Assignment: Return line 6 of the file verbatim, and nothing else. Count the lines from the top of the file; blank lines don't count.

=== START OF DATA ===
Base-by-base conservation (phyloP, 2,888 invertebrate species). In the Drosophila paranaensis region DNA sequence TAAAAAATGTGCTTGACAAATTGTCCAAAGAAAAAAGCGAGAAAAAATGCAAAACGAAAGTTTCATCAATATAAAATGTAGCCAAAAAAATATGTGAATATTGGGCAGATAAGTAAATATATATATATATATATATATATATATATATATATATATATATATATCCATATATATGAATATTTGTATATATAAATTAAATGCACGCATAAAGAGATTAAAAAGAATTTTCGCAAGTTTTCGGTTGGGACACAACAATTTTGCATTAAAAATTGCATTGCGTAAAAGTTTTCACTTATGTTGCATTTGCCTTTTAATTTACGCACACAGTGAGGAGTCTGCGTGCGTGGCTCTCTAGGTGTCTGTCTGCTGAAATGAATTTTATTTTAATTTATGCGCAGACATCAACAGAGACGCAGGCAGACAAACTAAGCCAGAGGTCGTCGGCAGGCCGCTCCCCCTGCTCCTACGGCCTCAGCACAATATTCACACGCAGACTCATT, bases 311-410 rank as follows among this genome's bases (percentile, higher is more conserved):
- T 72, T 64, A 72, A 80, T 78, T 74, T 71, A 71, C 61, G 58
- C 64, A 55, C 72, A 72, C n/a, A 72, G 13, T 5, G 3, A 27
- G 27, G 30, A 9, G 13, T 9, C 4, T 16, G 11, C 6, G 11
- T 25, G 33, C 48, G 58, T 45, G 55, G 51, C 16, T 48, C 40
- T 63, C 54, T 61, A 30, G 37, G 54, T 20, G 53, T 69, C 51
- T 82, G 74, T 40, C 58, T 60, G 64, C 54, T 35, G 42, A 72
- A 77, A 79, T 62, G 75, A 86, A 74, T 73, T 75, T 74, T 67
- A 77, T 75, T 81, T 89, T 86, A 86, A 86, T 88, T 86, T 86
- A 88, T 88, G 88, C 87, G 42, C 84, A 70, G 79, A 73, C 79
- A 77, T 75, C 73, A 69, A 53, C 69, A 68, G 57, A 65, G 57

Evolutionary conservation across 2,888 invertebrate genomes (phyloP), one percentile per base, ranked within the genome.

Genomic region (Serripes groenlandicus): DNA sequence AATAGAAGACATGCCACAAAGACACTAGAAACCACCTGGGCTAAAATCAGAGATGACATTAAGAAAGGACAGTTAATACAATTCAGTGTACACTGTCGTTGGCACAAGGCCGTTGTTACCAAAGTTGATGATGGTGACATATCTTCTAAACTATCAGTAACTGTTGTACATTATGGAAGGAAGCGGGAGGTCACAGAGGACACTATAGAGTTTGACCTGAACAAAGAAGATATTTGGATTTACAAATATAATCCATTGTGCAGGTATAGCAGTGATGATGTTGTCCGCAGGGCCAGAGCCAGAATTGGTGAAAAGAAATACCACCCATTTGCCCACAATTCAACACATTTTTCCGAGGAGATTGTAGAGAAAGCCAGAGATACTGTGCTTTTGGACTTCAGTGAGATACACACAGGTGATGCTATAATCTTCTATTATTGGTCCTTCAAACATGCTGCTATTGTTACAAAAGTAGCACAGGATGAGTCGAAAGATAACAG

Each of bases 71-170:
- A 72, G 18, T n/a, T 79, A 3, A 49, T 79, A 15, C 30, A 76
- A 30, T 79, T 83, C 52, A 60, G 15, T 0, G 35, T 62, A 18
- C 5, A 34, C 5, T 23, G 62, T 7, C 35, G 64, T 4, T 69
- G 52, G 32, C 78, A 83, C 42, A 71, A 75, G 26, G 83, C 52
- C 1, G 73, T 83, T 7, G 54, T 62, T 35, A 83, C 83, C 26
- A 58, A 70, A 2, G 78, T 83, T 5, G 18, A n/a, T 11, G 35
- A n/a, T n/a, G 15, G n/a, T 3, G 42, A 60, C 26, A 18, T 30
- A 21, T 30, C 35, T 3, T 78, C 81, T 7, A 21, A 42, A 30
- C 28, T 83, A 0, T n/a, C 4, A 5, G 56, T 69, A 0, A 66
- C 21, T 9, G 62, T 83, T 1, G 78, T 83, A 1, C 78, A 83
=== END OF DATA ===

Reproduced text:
- T 63, C 54, T 61, A 30, G 37, G 54, T 20, G 53, T 69, C 51